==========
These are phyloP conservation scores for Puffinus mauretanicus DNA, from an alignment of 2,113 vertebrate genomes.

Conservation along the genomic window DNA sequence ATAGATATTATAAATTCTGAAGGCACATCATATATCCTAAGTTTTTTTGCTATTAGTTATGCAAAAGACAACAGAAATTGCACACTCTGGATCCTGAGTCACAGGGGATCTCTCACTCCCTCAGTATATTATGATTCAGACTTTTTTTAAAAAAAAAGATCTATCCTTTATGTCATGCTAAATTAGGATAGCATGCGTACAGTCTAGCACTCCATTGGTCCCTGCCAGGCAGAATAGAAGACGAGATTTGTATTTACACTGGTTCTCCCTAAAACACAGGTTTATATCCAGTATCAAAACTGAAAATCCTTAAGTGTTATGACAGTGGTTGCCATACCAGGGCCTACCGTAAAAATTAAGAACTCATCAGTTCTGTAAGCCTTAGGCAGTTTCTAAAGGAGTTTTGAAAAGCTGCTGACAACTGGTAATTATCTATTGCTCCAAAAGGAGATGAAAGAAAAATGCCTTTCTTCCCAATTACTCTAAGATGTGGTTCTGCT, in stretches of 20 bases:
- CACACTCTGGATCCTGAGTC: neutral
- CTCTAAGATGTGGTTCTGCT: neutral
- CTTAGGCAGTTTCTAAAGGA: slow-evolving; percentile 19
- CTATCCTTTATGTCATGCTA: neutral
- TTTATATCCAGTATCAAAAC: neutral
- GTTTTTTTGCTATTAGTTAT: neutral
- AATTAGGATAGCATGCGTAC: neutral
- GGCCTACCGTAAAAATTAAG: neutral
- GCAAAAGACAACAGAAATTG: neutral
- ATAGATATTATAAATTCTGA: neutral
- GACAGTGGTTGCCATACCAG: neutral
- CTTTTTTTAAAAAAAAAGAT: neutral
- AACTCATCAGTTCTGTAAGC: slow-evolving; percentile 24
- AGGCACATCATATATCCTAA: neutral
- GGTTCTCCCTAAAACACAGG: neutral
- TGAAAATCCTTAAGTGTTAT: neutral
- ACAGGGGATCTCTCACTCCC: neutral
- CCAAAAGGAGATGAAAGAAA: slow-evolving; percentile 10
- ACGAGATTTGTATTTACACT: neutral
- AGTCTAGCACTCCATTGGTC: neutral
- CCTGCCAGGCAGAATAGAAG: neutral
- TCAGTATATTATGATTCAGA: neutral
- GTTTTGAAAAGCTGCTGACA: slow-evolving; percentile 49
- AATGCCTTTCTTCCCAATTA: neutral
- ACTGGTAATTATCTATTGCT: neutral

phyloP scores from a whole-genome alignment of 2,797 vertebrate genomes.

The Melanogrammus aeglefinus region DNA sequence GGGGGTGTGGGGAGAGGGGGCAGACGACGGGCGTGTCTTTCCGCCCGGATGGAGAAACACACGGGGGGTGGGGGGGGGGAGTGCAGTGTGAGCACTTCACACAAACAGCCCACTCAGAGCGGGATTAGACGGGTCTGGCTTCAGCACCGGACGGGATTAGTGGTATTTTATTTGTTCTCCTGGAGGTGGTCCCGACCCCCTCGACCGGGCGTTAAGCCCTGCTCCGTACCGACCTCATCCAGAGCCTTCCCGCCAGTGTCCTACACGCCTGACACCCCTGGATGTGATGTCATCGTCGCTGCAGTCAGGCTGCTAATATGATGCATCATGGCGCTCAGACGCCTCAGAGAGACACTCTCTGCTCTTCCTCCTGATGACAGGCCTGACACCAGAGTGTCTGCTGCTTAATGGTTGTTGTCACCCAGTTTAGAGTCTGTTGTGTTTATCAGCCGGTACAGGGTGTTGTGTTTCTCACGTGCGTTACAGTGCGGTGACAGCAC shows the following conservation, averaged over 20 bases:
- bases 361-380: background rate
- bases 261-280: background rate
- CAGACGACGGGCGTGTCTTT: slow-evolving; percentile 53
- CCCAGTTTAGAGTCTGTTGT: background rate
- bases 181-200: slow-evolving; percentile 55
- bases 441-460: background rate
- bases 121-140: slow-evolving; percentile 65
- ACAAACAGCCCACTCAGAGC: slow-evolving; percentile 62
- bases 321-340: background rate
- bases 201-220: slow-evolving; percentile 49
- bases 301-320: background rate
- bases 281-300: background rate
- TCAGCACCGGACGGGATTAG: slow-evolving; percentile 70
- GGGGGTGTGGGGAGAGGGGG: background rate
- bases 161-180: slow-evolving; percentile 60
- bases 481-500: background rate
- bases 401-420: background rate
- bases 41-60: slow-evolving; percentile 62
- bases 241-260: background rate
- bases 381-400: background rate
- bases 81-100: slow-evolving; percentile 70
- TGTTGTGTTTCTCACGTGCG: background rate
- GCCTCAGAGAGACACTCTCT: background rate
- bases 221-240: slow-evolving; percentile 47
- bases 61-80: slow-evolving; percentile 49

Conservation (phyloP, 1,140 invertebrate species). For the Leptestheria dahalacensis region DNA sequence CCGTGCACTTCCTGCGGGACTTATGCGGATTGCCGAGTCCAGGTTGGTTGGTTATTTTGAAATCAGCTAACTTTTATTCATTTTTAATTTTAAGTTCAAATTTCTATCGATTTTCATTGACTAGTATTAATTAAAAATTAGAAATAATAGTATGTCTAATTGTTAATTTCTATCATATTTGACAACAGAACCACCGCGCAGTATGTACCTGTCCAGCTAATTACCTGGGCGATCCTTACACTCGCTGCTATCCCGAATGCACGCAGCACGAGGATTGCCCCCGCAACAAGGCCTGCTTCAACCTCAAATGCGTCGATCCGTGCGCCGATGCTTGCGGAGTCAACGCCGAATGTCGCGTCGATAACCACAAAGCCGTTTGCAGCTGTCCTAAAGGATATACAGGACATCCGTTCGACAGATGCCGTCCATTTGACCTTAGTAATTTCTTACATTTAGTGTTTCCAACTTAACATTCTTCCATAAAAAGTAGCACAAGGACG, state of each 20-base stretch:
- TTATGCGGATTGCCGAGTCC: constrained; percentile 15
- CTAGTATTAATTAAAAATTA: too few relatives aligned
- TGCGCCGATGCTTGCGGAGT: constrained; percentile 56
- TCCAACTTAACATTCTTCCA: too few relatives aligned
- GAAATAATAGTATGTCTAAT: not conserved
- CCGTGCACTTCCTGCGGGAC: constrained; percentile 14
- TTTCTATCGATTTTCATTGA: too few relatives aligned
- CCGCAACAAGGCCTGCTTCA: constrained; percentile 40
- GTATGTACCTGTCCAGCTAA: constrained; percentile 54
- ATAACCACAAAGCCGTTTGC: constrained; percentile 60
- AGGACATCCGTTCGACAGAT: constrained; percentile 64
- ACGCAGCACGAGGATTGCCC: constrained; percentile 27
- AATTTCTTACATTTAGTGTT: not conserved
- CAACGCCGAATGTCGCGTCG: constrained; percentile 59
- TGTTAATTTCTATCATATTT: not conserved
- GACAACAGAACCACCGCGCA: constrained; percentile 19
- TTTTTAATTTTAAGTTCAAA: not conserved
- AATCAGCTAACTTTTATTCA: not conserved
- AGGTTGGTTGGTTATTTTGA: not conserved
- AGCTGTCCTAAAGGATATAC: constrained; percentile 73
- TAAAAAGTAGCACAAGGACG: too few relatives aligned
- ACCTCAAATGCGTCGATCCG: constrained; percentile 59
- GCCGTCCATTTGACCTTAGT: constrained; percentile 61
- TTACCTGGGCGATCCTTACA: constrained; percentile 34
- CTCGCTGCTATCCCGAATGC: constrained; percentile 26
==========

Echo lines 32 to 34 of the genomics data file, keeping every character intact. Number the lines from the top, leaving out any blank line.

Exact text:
- CAGACGACGGGCGTGTCTTT: slow-evolving; percentile 53
- CCCAGTTTAGAGTCTGTTGT: background rate
- bases 181-200: slow-evolving; percentile 55